Estimating the Effect of Demolishing Distressed Structures in Cleveland, OH, 2009-2013: Impacts on Real Estate Equity and Mortgage-foreclosure

Report by Griswold Consulting Group, Nigel G. Griswold, Benjamin Calnin, Michael Schramm, Luc Anselin, Paul Boehnlein
February 11, 2014

Center on Poverty and Community Development   (Cleveland)

The Thriving Communities Institute has released the report "Estimating the Effect of Demolishing Distressed Structures in Cleveland, OH, 2009-2013: Impacts on Real Estate Equity and Mortgage-foreclosure" produced by Griswold Consulting Group. The report uses empirical data derived from the Center on Urban Poverty and Community Development's NEO CANDO (Northeast Ohio Community And Neighborhood Data for Organizing) system to econometrically model impacts distressed residential structures and vacant lots have on nearby property values. The report cites NEO CANDO as making the research possible by providing highly sophisticated parcel-level data.

This two-part empirical analysis focuses on the effect that residential demolition has had on real estate equity and mortgage-­foreclosure rates in the Cleveland, Ohio area between 2009 and 2013. Part 1 of the analysis uses a spatially dynamic economic model of land use change to estimate varying levels of financial impact from demolition activity on real estate equity across four housing submarkets. Just over 6,000 demolitions were completed over the study period, costing roughly $56.3 million. Findings estimate total demolition benefits at $78.9 million, suggesting a $22.6 million net benefit attributed to demolition activity. Benefits from demolition activity were shown to accrue primarily in high and moderately functioning markets. Conversely, findings suggest that little real estate equity return is available from demolition activity in weak real estate markets.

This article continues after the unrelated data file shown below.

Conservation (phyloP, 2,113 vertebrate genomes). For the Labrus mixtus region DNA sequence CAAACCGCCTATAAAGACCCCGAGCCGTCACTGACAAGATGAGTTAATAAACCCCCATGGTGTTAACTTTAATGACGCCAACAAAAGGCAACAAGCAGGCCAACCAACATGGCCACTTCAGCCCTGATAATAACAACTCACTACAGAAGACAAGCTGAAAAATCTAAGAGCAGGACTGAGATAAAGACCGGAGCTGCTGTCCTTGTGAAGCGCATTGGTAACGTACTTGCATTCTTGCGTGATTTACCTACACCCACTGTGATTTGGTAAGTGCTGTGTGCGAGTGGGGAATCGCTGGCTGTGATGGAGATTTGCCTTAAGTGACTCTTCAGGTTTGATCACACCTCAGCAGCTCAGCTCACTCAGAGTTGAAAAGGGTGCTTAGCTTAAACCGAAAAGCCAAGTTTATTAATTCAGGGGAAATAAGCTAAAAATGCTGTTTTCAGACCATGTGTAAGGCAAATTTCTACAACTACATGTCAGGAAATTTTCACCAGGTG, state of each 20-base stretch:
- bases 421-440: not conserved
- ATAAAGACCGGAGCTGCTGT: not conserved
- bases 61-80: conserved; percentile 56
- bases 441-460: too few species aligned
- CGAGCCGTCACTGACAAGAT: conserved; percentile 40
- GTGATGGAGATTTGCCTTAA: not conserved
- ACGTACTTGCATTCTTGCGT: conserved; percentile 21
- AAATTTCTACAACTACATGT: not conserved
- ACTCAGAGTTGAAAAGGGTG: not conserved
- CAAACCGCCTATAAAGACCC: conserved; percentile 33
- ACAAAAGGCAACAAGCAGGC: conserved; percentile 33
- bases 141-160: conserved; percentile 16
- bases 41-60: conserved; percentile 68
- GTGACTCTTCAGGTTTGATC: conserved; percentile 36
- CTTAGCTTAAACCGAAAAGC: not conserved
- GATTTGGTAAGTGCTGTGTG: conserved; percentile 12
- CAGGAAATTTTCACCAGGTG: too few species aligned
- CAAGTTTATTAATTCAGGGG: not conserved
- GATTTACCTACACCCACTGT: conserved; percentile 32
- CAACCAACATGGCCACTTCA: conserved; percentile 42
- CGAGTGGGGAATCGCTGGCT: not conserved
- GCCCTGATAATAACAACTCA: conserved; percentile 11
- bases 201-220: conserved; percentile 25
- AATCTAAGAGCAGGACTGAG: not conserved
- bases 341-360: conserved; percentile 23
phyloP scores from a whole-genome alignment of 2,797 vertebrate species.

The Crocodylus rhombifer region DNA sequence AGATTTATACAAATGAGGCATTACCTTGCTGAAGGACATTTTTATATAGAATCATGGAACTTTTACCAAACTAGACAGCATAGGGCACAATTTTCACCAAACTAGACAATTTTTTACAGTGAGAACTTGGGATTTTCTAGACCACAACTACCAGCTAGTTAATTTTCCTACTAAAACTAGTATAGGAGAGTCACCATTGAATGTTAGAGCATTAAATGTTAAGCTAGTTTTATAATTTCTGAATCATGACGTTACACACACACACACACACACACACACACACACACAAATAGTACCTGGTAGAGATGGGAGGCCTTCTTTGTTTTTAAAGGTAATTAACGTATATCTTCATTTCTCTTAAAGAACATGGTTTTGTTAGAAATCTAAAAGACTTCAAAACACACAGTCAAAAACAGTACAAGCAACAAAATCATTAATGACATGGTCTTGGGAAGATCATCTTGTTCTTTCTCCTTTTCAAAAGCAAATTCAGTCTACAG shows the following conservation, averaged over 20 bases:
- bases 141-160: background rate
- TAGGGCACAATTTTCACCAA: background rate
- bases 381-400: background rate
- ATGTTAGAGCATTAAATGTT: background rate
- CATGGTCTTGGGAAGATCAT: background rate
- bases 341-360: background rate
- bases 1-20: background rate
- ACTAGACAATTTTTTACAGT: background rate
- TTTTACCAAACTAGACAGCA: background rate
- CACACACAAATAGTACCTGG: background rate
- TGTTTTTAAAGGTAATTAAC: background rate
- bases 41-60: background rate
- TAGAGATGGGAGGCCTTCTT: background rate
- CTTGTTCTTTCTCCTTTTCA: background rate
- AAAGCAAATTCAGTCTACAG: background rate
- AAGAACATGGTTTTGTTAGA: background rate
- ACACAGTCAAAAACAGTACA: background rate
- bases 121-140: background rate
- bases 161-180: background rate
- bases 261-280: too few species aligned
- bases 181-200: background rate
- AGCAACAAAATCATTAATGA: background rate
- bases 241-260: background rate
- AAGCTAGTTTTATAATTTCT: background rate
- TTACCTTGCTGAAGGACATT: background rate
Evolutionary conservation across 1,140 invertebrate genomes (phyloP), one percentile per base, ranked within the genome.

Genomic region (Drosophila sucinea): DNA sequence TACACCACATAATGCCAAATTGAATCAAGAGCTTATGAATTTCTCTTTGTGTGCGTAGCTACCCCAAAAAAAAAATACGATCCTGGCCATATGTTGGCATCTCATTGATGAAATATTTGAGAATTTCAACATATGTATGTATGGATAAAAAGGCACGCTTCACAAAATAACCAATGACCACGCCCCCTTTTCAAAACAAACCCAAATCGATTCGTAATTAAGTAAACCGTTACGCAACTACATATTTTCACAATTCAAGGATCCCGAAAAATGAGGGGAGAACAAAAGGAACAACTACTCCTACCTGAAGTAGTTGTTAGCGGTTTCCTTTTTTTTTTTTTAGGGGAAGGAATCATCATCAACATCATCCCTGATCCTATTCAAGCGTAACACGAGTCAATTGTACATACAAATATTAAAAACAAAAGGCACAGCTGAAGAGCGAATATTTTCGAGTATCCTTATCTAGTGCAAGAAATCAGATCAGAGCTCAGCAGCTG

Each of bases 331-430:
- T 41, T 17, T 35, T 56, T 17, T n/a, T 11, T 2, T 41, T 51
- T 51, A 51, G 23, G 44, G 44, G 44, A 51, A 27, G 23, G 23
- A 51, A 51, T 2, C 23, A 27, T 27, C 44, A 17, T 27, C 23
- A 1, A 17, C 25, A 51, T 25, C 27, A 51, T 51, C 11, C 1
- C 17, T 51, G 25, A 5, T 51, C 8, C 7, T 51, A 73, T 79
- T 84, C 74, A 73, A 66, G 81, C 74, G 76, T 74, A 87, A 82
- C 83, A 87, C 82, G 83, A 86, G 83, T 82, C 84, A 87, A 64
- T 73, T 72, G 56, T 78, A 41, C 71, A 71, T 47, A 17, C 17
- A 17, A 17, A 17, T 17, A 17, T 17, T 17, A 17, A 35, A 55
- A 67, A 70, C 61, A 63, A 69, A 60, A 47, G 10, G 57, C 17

Part 2 of the analysis uses a pattern-based approach to investigate the relationship between demolition activity and mortgage-foreclosure rates. Findings show a clear trend of decreasing mortgage-foreclosure rates in areas where demolition intervention activity took place. This is true for the study area as a whole as well as in low, moderate and high distress neighborhoods.

The report was the focus of the opening presentation of the 2014 Cleveland City Council Community Development